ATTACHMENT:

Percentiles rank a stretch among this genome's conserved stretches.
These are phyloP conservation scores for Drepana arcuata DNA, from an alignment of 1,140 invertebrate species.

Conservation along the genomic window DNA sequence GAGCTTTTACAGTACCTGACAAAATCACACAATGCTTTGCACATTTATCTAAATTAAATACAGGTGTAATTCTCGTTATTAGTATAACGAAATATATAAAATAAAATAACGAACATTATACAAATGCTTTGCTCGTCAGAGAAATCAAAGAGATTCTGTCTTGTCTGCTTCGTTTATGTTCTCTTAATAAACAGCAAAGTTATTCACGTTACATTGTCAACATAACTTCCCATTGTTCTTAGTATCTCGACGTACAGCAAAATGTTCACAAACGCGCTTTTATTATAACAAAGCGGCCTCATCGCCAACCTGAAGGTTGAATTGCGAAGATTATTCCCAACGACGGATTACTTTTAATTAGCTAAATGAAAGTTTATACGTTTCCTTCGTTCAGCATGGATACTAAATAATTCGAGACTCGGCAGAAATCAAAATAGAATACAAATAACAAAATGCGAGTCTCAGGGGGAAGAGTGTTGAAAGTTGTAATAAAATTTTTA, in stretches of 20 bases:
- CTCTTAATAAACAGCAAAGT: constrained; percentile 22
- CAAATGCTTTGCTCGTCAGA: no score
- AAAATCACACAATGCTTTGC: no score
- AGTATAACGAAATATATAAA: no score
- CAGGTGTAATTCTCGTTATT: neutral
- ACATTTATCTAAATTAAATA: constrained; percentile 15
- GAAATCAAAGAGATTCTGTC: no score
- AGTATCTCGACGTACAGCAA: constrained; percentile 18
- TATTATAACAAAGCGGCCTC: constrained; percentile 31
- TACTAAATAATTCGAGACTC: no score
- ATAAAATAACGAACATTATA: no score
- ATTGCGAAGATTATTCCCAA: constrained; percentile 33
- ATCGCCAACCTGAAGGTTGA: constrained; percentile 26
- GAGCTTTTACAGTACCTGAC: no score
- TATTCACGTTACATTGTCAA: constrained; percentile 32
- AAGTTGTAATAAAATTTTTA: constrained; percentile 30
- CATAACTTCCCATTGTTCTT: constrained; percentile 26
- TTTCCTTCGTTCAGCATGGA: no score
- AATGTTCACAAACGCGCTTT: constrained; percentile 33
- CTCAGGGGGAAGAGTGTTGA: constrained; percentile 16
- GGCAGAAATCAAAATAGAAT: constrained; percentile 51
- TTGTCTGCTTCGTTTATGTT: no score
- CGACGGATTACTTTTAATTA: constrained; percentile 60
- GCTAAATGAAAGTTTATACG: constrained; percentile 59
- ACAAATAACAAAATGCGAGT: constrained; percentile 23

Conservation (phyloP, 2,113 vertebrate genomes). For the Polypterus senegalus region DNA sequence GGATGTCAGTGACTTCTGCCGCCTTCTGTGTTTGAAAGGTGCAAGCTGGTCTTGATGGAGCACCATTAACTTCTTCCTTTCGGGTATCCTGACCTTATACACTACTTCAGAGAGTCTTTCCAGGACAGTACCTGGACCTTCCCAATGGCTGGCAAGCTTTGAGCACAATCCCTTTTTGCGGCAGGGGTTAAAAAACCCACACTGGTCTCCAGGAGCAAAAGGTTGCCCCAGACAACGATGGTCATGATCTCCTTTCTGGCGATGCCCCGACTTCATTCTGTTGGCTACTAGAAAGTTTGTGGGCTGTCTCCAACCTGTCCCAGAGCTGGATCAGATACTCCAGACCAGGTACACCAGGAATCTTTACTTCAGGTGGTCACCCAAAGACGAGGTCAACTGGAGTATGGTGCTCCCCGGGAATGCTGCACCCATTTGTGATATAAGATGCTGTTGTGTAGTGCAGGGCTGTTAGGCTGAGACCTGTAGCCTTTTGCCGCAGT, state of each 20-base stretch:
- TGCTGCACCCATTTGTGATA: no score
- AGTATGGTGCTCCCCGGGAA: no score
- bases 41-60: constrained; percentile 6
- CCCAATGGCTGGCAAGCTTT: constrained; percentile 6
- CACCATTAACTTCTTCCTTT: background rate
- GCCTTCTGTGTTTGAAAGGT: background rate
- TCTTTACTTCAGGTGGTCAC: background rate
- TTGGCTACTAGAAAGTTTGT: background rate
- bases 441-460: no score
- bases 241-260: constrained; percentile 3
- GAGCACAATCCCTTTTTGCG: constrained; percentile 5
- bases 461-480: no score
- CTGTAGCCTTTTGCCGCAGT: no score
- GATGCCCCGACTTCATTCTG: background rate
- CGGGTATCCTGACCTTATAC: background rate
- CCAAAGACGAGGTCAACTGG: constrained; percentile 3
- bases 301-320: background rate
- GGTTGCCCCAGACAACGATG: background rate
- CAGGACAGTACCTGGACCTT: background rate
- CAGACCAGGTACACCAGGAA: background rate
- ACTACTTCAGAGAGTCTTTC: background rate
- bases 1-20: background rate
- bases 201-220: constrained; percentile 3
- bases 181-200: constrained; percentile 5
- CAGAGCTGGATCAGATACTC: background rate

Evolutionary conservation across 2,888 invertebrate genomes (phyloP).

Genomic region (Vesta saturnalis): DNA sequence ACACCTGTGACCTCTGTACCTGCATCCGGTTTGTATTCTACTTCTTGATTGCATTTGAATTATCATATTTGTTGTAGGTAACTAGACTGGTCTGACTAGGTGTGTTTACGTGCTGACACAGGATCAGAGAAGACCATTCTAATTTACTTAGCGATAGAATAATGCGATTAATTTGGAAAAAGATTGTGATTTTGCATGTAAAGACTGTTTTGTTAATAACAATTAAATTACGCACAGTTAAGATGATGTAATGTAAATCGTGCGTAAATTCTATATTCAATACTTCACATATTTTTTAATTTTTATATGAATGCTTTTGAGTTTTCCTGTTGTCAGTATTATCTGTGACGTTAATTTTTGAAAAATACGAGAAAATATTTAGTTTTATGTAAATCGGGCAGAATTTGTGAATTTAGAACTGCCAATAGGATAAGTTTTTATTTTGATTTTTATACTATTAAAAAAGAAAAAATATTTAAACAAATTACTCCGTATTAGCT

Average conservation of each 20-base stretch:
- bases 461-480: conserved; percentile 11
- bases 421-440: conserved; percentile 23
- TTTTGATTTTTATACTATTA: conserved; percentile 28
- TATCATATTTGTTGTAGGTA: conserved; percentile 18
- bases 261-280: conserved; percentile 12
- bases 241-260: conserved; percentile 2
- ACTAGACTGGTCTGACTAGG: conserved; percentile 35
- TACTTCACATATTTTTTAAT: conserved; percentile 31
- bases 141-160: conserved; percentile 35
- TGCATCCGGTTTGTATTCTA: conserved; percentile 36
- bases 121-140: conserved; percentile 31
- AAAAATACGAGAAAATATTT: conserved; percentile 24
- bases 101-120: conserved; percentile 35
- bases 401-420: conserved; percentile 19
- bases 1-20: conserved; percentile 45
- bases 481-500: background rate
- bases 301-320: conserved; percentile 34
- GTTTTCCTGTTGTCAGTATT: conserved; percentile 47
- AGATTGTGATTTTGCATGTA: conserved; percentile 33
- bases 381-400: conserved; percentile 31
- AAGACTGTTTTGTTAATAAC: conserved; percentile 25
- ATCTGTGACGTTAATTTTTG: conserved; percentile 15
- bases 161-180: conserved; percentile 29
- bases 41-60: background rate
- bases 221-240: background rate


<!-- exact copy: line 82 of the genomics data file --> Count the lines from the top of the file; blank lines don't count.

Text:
- bases 221-240: background rate